As I'm sure you're aware, Windows Vista introduced a feature called ReadyBoost which allows the operating system to make use of storage space on a USB drive or SD card to extend the available system memory. So if you have, for example, a 1GB USB drive handy you can plug it into your system and get a corresponding performance boost.
Now the problem with this is that all USB drives / SD cards aren't created equal and some may be too slow to be usable. If you do a quick search of the internet you'll find lists of compatible devices but I thought it worth mentioning something else you can try, mainly because I just tried it and managed to get over the "this device does not have the required performance characteristics" message. Simply try reformatting it using a different option (ie by right-clicking on the drive in Explorer and selecting "Format..."). Sometimes it seems to like you choosing NTFS as the file system, sometimes FAT32. And you can try playing around with the allocation unit size too.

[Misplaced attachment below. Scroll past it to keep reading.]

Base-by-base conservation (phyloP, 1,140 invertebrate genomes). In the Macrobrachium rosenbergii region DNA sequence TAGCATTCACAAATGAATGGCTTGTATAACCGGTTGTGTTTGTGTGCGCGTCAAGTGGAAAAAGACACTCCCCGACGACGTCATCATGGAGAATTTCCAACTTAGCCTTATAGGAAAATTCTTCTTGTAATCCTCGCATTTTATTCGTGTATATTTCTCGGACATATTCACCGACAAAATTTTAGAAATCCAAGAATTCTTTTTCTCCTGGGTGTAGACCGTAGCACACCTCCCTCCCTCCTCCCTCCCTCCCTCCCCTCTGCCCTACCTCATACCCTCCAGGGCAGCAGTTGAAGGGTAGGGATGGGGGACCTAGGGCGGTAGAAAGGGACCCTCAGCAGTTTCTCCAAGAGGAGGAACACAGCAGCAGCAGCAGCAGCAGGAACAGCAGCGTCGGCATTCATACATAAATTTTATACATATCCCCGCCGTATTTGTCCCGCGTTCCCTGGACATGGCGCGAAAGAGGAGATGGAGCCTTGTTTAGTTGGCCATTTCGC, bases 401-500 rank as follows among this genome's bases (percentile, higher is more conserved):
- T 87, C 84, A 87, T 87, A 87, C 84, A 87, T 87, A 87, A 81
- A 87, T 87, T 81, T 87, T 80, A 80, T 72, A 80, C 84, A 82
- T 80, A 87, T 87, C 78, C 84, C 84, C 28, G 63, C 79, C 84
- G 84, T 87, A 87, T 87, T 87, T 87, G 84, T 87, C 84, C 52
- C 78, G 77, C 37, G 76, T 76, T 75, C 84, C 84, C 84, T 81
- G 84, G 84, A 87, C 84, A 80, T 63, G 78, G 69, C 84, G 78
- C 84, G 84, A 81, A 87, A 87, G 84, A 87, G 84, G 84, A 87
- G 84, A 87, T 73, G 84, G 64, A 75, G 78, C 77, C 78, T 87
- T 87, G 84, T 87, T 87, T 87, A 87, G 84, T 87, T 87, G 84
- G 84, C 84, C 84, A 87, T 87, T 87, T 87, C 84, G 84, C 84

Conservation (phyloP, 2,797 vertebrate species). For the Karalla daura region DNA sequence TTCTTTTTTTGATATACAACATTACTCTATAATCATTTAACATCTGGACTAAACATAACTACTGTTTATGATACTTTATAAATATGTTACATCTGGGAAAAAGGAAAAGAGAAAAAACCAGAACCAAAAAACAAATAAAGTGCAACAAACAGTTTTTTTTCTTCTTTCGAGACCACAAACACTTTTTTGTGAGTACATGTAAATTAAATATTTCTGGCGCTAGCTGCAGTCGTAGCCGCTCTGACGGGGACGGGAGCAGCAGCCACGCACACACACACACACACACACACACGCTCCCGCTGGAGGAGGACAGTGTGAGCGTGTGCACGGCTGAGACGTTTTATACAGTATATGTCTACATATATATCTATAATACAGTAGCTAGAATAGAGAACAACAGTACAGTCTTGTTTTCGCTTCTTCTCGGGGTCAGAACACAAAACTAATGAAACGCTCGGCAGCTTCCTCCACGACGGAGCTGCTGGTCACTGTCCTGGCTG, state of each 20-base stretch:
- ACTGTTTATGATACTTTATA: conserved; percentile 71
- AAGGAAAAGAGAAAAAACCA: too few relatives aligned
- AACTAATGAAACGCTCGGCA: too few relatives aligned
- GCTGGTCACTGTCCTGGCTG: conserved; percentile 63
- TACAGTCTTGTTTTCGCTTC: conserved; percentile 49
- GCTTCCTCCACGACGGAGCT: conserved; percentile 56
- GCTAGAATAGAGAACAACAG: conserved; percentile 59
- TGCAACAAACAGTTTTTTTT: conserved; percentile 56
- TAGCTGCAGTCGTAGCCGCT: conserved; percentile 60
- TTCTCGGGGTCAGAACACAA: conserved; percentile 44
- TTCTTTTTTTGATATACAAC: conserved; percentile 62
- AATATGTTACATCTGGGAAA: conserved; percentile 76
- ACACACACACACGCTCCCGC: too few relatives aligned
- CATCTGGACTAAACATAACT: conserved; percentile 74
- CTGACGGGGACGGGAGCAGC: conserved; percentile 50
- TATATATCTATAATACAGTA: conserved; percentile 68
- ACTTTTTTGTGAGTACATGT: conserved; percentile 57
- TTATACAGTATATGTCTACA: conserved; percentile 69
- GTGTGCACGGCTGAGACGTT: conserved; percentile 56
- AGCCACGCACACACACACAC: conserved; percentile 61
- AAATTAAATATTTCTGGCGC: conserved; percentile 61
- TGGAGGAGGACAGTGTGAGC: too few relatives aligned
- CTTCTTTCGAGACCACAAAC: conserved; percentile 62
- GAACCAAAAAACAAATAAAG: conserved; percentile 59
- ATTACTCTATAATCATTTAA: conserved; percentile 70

For the 1GB drive I have just plugged into my machine FAT32 and 4096 bytes of allocation size did the trick. But it took a few attempts with different format settings to get it to work. So is my machine significantly faster? I''ll get back to you on that, at the moment I haven't noticed.
Alternatively, and if you're desperate, Windows Vista magazine has a slightly more radical approach that involves playing around with the registry. But be warned that a hack like this might not actually result in a faster system...